The heterostructure that Zeng and his colleagues used in their experiments was fabricated using a lanthanum aluminate (LAO) layer as a natural insulating spacer between the conductive graphene and a 2D electron gas that formed at the interface between LAO and a titanate layer. of strontium (STO). , which becomes a superconductor at low temperatures.

The researchers then tuned multiple parameters of their system, including its temperature, magnetic field, and gate voltages. While doing this, they observed a large and tunable drag signal in the superconducting transition regime of the LAO/STO interface.

“The optimal passive to active ratio (PAR) is much higher than the typical drag signal between two normal conductors, as well as between Au/Ti and SC AlOX obtained in existing studies,” Li said. “The giant values ​​and the anomalous temperature and carrier dependence of the PAR indicate that a new drag mechanism is hidden behind our observations.”

Dr. Hong-Yi Xie, a theoretical physicist at the Beijing Academy of Quantum Information Sciences, which recently moved to the University of Oklahoma, used modern many-body quantum theory to explain the team’s observations. More specifically, he developed a theoretical description of what happens when a Coulomb-coupled normal conductor pairs with a superconductor.

“Finally, we reveal that the observed drag phenomenon can be attributed to dynamic coupling between the quantum fluctuations of the SC phases of a Josephson junction matrix superconductor and the charge densities in the normal conductor, which we term Josephson-Colulomb (JC ) drag effect,” Zeng said. “The revealed JC drag effect creates a new category in drag physics and manifests the unique role of quantum fluctuations in the domain of interlayer processes.”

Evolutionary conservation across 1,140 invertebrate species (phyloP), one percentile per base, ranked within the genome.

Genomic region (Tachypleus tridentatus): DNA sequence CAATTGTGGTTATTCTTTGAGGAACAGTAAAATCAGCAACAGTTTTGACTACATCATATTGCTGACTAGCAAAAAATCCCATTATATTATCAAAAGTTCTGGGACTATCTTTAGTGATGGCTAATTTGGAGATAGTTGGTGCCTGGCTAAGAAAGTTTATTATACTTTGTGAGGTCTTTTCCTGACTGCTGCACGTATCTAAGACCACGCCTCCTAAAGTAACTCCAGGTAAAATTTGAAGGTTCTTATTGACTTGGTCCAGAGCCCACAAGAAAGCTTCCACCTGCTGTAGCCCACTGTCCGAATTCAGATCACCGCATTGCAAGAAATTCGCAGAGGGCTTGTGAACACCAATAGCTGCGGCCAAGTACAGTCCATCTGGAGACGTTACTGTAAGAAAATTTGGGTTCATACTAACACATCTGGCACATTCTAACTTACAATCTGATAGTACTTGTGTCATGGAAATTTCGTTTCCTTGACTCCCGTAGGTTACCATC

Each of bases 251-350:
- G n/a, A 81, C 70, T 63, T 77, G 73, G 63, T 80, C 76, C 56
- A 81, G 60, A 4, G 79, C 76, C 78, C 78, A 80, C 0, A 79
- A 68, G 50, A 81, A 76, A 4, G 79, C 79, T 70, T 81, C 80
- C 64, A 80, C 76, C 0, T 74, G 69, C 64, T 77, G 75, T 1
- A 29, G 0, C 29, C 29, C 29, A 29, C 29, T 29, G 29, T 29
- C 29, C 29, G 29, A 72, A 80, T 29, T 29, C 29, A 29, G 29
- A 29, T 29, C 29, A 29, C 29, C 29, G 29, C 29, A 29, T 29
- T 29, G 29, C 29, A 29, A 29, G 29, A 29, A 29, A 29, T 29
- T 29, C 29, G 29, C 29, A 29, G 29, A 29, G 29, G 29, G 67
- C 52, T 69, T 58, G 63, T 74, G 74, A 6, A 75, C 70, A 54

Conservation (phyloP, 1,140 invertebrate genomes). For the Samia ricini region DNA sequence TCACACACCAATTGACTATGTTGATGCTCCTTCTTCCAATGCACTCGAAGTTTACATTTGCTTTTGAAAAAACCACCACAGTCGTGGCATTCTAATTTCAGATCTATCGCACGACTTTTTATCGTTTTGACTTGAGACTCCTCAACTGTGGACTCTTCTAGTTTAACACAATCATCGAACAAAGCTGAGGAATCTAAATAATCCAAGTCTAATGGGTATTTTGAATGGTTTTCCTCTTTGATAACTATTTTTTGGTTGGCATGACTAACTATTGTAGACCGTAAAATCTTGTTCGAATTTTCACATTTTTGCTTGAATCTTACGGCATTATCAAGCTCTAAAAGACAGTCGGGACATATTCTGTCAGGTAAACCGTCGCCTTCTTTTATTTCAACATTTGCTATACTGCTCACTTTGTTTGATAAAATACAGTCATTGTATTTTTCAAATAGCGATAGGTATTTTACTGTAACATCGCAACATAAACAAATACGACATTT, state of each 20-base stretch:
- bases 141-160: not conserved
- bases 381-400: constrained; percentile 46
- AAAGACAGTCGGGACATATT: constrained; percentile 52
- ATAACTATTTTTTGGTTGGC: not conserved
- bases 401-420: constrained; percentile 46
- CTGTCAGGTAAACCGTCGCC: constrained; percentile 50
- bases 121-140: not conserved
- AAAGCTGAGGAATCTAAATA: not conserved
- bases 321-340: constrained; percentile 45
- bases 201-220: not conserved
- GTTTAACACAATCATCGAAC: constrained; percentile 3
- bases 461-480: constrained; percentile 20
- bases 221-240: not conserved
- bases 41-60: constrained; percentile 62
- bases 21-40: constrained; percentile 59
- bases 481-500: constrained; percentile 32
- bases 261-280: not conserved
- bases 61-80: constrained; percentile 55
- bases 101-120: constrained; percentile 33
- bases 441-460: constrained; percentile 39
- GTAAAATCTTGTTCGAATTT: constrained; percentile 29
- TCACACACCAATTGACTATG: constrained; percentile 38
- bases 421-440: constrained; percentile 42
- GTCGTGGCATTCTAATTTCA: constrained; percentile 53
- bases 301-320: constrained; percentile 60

The recent work of this team of researchers shows that the entrainment response between a driver and a superconductor can be much larger than the one between two normal conductors. This finding could have significant implications for both physical research and technological development.

The JC drag presented by the researchers could prove particularly promising for the creation of new electronic products. Specifically, it could contribute to the creation of superconductor-based components that could function as current or voltage transformers.

“In our next works, we would first like to carry out drag experiments between two 2D superconductors,” Zeng added. “In addition, we are planning to investigate the emerging interlayer coupling between broader 2D systems that exhibit various quantum phases through parameter tuning, i.e., 2D semimetal/topological insulator and 2D ferromagnet. Our goal is to discover new many-body effects due to the strong interlayer coupling between various elementary excitations”.

More information:
Ran Tao et al, Josephson-Coulomb drag effect between graphene and a LaAlO3/SrTiO3 superconductor, physics of nature (2023). DOI: 10.1038/s41567-022-01902-7